Episode #37: Entertainment Center Molding

Note: All of my old podcast videos have been moved to my YouTube channel.  You can now watch this video here:


7 thoughts on “Episode #37: Entertainment Center Molding

  1. Excellent video Bob. The use of live action and SketchUp really clarifys the principles involved.

    When you are designing the mouldings are you conscious of the planes you have available or do you design to suit the piece and work out how to cut it later?


    • Thanks Simon! I actually do both. I first design the molding proportions to suit the piece I’m working on. Then I go back and see how the radii of the curves suit my molding planes. At this point, I’ll make minor changes to the individual components that make up the profile. I have a half set of H&R, so the radii of my planes graduate in 8ths of an inch. There are times when it would be nice to have the odd numbers in between (i.e. the 16ths of an inch), but I make do.

      I find it’s more important to get the overall size of the molding proportionate to the piece rather than the individual components of the profile. Once I have the overall size, I then break it up proportionally into individual components within the molding stock constraints. If the sizes of the curves don’t match my planes, I’ll make minor tweaks to make them do so, or at least get really close. You’d be amazed at how doing something as simple as changing a fillet 1/16″ will affect the radii of the other curves in the molding. Sometimes that’s all it takes. Other times, I have to make one curve slightly bigger and another slightly smaller. Still others I change the overall profile all together because I simply can’t make the profile I wanted fit the space and tools I have and still be visually balanced.

      This is where you will hear a lot of design folks (e.g. George Walker) talk about using proportions as a tool or a guide, but not holding yourself strictly to them. I like to let the proportions guide me close, but then let my eye finish the job.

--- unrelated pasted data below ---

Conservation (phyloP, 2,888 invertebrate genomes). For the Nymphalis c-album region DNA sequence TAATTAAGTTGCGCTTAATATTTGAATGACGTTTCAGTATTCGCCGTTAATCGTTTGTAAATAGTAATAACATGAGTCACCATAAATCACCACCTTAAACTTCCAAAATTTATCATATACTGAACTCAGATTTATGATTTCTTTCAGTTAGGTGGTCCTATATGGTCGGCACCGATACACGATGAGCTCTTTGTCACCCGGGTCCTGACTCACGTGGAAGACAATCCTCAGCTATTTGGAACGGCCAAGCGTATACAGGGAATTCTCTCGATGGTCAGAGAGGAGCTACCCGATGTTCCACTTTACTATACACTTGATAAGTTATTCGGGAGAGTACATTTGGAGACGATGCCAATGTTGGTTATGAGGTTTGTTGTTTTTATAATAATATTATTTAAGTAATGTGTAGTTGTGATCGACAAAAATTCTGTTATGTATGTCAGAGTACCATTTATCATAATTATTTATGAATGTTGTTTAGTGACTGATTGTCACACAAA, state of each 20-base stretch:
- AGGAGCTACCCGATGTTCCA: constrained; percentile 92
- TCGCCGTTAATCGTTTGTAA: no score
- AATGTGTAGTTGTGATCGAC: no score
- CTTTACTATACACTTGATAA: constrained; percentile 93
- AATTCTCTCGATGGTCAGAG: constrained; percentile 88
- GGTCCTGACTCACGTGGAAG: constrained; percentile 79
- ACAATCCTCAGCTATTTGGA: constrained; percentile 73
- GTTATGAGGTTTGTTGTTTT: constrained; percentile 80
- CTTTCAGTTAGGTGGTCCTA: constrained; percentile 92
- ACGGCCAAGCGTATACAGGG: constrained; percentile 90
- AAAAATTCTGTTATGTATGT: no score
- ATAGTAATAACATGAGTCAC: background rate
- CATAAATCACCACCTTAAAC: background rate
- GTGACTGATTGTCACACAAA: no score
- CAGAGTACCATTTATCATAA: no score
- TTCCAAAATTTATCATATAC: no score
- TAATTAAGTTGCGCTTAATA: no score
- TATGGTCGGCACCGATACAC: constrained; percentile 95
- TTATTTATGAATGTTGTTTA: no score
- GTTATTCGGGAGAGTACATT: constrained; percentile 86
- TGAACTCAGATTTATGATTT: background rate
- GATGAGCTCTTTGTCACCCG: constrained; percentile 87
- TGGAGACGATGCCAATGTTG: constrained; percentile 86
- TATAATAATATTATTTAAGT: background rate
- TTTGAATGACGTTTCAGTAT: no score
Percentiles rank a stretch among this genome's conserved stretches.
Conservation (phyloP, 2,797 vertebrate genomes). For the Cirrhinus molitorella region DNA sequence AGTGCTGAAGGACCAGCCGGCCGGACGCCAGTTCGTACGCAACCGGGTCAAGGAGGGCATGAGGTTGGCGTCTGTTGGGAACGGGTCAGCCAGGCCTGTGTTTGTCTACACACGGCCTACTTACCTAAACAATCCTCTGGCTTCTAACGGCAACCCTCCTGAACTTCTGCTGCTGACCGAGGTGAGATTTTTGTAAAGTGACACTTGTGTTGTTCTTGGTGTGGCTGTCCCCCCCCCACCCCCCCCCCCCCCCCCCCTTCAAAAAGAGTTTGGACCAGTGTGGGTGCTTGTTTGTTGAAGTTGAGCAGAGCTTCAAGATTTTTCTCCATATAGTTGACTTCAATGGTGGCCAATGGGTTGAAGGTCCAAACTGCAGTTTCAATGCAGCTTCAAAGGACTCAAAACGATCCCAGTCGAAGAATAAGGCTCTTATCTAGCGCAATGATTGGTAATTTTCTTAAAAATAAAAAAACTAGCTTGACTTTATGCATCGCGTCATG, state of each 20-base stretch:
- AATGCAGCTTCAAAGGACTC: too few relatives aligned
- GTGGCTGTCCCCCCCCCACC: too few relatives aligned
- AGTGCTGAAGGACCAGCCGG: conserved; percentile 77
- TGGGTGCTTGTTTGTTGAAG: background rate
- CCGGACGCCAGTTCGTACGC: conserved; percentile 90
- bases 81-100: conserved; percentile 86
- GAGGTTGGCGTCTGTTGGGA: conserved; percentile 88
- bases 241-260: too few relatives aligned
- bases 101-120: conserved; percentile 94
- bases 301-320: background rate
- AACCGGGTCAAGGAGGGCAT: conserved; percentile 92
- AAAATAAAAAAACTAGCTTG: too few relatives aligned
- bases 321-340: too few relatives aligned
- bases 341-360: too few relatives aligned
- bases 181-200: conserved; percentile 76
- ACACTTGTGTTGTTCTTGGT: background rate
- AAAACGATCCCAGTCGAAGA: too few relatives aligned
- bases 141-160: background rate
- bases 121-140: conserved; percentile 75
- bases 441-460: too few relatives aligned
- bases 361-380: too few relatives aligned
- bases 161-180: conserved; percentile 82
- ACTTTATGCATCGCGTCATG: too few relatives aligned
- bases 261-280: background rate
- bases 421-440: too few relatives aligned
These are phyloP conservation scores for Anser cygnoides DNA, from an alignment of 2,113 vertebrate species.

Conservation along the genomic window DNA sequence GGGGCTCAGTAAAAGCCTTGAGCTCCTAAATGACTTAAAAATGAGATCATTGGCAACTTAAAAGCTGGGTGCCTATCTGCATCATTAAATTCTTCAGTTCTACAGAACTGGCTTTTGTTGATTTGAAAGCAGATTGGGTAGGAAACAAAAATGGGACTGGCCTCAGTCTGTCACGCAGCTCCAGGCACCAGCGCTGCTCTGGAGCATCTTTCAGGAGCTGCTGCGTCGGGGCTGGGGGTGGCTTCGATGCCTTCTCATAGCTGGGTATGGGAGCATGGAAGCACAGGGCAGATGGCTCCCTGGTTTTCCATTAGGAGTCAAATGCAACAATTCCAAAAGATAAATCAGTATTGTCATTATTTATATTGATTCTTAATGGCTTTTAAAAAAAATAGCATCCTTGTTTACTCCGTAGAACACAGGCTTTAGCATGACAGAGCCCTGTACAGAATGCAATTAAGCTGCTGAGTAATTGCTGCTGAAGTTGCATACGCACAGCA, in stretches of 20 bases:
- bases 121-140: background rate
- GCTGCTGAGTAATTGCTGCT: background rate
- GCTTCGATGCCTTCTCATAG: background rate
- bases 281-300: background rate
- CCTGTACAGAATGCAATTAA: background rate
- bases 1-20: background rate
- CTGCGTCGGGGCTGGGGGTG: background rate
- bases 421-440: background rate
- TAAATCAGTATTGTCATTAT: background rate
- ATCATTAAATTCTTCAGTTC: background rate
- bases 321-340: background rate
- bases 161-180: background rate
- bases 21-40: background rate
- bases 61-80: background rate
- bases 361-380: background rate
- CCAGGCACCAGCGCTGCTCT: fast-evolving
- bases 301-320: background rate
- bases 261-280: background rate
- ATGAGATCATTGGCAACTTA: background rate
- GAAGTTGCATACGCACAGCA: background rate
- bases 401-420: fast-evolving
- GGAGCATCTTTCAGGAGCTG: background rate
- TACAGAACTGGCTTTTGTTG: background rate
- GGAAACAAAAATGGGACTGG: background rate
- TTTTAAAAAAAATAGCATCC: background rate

2. Bob, having seen all of your videos, including this one, and having read all of your articles, I would highly recommend you write a book about building furniture with hand tools, or the use of hand tools in building things with wood. You have many pearls of wisdom to impart and I think it would sell well as they say.

    I think one thing (not the only thing) that comes across strongly to me as I read your articles, and view your videos, is the economy factor. You have a way of reducing the tools needed down to what I would call the economy mode. I can’t emphasis enough how important that is for woodworking in any economy, but especially in our current economy. If you haven’t already started such a book, I would greatly encourage you to write such a book.

    Thanks Bob,


    • Thanks Dean. I have thought about it, and I do have an idea for a book I’d like to write someday. Now is not the time though. I know what kind of time drain writing a book can be. My kids are 4 and 6½ right now and still interested in doing things with Dad. Dedicating time to writing a book would take me away from that, and I’m just not willing to miss that. Perhaps in a few years when hanging out with Dad isn’t cool anymore I can get started :).

      • Having two daughters myself, I can appreciate what you’re saying. A thought: Books have been written from notes that have been taken over the years. Please keep taking those notes!

  3. A small question. The astragal has a 180 degree arc but the hollow has only a 60 degree arc so how do you get a smooth transition when building the 180 arc from 60 degree arcs? I understand that the hollow rides on points but when I switch from one side of the astragal to the other I always seem to get a scratch in the middle.

    • Randall,
      I sharpen my molding planes like a smoothing plane, so that when they are set up to take a really fine cut, the corners of the iron are buried in the throat. I know this is contradictory to how Old Street Tool/Clark & Williams and Matt Bickford sharpen, but for curves that are greater than 60 degrees, I find it beneficial for finishing the profile and making that transition around a larger arc.

      Basically, when the iron is set up for a normal cut, the entire profile is exposed and matches the sole radius almost perfectly; so close in fact that you really wouldn’t notice that it’s not a 100% perfect match. However, when I retract the iron a little for a thinner finishing cut, the corners of the iron are pulled back into the throat and do not project below the sole of the plane, just like a smoothing plane set for a really thin cut. With this arrangement, I can then hold the plane at different angles along the arc to smooth out the transition between parts of the larger curve. In addition, because the outside edges of the iron aren’t cutting in this arrangement, the outside of the sole acts as a depth stop and prevents the plane from cutting too deep.

      I’m not sure if this iron arrangement was traditional or not. It seems to work well for me though. Tod Herrli talks about it in his DVD on making hollows & rounds and it is the way I have always sharpened these planes. I’ll get around to doing a podcast on tuning up H&R planes the way I do sometime after WIA.

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